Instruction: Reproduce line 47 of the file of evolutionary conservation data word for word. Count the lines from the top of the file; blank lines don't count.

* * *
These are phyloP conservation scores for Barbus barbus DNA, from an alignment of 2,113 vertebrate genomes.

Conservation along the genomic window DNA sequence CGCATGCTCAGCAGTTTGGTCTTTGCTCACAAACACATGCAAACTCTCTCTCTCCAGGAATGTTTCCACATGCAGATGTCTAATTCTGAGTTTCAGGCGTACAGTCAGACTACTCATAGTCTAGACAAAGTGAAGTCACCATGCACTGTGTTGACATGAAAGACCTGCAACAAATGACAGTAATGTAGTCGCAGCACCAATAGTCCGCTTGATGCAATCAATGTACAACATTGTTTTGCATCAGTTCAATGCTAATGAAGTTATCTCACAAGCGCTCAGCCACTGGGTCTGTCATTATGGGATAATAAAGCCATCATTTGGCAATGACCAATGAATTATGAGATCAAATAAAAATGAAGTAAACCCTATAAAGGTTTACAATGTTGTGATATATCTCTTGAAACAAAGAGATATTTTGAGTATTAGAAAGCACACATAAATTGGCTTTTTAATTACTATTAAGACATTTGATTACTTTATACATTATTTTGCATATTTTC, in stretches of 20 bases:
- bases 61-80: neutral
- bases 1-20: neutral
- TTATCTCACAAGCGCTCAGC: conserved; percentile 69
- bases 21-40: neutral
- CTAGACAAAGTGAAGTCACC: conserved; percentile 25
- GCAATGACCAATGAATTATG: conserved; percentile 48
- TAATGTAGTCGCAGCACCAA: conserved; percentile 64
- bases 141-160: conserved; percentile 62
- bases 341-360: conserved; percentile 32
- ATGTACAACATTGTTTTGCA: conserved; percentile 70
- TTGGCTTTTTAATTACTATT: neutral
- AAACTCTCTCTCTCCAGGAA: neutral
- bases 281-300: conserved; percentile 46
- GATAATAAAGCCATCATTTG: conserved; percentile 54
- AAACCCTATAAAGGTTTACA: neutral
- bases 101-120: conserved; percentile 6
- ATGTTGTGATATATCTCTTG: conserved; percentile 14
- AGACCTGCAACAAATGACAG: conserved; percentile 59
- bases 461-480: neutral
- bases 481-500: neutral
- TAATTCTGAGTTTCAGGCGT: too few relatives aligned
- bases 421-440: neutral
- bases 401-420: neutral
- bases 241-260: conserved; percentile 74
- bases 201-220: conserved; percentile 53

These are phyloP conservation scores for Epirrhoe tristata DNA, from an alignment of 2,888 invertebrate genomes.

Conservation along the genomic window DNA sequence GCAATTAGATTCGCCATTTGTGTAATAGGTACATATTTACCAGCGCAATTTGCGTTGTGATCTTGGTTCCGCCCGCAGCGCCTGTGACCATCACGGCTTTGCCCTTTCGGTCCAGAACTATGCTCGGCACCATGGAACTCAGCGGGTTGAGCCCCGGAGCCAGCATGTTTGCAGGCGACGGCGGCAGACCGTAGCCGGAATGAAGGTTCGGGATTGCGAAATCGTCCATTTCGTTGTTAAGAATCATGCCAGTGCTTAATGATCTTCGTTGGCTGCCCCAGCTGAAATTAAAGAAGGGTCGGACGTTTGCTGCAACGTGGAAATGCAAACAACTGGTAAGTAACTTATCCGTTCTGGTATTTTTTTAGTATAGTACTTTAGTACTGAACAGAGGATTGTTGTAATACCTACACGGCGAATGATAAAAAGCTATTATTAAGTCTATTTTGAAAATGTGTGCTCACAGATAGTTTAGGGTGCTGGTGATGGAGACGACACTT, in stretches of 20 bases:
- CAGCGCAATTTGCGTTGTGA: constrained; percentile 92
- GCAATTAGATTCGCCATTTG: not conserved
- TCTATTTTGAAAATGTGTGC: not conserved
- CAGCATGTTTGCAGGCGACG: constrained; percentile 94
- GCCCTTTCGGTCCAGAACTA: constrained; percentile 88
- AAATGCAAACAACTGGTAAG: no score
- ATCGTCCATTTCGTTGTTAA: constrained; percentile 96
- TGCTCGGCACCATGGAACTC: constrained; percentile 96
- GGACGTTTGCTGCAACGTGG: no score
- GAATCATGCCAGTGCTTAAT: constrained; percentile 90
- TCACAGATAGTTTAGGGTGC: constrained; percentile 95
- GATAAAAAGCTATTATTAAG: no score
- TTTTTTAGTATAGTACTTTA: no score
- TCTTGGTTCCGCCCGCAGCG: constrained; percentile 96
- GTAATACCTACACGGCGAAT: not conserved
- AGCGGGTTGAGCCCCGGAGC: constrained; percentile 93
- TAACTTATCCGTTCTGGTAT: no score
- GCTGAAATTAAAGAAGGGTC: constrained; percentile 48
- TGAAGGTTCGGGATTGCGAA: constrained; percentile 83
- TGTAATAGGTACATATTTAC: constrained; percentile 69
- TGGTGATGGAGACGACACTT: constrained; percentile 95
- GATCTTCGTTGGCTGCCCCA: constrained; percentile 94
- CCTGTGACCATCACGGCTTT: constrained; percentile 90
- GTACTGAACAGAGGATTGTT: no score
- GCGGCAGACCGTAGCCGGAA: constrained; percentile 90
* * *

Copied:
- GCTGAAATTAAAGAAGGGTC: constrained; percentile 48